Abstract 2162: Endocardial Fibroelastosis in Hypoplastic Left Heart Syndrome is Caused by Aberrant Endothelial to Mesenchymal Transition
Introduction: Hypoplastic left heart syndrome (HLHS) occurs in approximately 0.03% of all live births and is the leading cause of congenital heart disease in babies. Histopathologically endocardial fibrosis (syn. Endocardial fibroelastosis, EFE) is the hallmark of HLHS, but little is yet known about the underlying mechanisms of fibrogenesis in HLHS. Endothelial to mesenchymal transition (EndMT) is a mechanism by which endothelial cells can acquire a mesenchymal phenotype and contribute to the pool of fibroblasts, the main mediators of fibrogenesis.
Methods: We established a new mouse model of endocardial fibrosis and left ventricular hypoplasia which allows for genetic endothelial lineage tracing. In this model the hearts of newborn Tie1-cre;R26Rosa-STOP-YFP mice were unloaded by means of heterotopic transplantation onto the abdominal vessels of C57BL/76 wildtype recipient mice. Because endothelial cells in the donor hearts are irreversibly labeled by YFP expression irrespective of their phenotype, this model allows for analysis of EndMT within EFE. Furthermore, we analyzed 13 endocardial tissues which were obtained during surgery form children with HLHS for incidence of EndMT by double immunofluorescence-labeling using antibodies to CD31 (endothelial cell marker) and S100A4 (fibroblast marker).
Results: To gain insights into possible EndMT in HLHS we utilized a new mouse model of heterotopic transplanation of hearts from newborn Tie1-cre;R26Rosa-STOP-YFP mice into adult C57BL/6 mice. In the transplanted hearts fibroblasts in the fibrotic endocardium were positive for both YFP (endothelial cell lineage) demonstrating that these fibroblasts originate from endothelail cells via EndMT. In addition confocal analysis revealed presence of CD31+S100A4+ double-positive cells in 11 out of 13 endocardial tissues from children with HLHS but not in non-fibrotic control tissues, suggesting that these cells undergo active EndMT with an intermediate phenotype.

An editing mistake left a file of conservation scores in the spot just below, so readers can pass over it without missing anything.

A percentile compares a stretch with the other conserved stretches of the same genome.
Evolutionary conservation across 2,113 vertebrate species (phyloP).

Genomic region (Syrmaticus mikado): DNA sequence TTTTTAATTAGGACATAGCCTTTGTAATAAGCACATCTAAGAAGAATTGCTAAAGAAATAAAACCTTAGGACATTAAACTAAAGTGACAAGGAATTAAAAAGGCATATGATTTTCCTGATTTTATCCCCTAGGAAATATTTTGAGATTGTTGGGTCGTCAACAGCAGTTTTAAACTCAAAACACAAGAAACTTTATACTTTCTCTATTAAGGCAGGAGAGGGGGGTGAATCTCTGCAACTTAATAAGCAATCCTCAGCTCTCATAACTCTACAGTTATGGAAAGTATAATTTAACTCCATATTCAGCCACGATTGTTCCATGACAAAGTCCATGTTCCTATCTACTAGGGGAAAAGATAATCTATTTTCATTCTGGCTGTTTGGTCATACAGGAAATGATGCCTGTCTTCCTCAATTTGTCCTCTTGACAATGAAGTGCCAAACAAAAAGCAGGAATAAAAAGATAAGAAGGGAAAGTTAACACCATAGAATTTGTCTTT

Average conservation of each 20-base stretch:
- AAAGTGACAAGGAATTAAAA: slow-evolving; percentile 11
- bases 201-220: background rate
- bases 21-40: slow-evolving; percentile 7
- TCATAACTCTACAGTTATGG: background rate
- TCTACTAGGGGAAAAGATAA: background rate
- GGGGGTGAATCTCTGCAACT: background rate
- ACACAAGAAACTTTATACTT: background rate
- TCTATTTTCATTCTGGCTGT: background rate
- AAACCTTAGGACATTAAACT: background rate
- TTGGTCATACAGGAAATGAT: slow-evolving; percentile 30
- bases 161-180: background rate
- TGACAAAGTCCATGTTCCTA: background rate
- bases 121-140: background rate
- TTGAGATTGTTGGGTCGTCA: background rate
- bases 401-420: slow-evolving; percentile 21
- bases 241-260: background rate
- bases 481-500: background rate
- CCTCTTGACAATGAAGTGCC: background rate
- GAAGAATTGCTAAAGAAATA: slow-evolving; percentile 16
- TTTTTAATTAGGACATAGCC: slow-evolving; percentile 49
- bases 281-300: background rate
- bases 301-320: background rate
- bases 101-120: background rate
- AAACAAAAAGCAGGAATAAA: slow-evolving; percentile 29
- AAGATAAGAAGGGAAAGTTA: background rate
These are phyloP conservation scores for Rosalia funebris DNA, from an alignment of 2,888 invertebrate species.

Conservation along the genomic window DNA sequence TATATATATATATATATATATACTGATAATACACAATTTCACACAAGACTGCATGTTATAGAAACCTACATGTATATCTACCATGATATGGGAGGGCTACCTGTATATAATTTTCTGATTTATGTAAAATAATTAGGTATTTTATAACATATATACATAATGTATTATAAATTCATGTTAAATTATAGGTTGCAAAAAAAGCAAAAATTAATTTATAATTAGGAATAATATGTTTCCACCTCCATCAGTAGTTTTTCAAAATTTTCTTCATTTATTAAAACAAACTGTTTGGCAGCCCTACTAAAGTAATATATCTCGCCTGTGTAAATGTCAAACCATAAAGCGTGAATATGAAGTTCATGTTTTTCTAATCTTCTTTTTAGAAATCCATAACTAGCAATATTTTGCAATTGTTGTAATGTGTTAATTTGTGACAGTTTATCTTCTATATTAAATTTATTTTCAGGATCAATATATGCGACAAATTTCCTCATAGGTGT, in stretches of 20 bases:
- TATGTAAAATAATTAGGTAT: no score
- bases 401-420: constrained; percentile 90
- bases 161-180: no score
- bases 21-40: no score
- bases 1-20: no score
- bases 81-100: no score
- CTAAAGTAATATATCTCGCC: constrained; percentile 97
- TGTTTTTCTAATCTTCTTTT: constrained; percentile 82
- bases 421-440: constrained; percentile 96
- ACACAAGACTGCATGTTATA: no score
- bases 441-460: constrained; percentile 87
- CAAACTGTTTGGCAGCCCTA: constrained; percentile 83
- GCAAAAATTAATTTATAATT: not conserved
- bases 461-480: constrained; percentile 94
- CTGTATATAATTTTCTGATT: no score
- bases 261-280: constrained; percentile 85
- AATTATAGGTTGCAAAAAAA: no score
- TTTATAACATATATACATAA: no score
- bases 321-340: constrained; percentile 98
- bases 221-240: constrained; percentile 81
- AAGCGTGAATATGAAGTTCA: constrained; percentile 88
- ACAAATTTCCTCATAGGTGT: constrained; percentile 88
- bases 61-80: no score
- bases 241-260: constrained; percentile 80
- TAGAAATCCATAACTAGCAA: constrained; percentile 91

Conclusion: Our data suggests that aberrant EndMT is a major contributor to endocardial fibrosis in HLHS and that inhibiting EndMT could potentially be a new therapeutic strategy for children with HLHS.
This research has received full or partial funding support from the American Heart Association, Founders Affiliate (Connecticut, Maine, Massachusetts, New Hampshire, New Jersey, New York, Rhode Island, Vermont).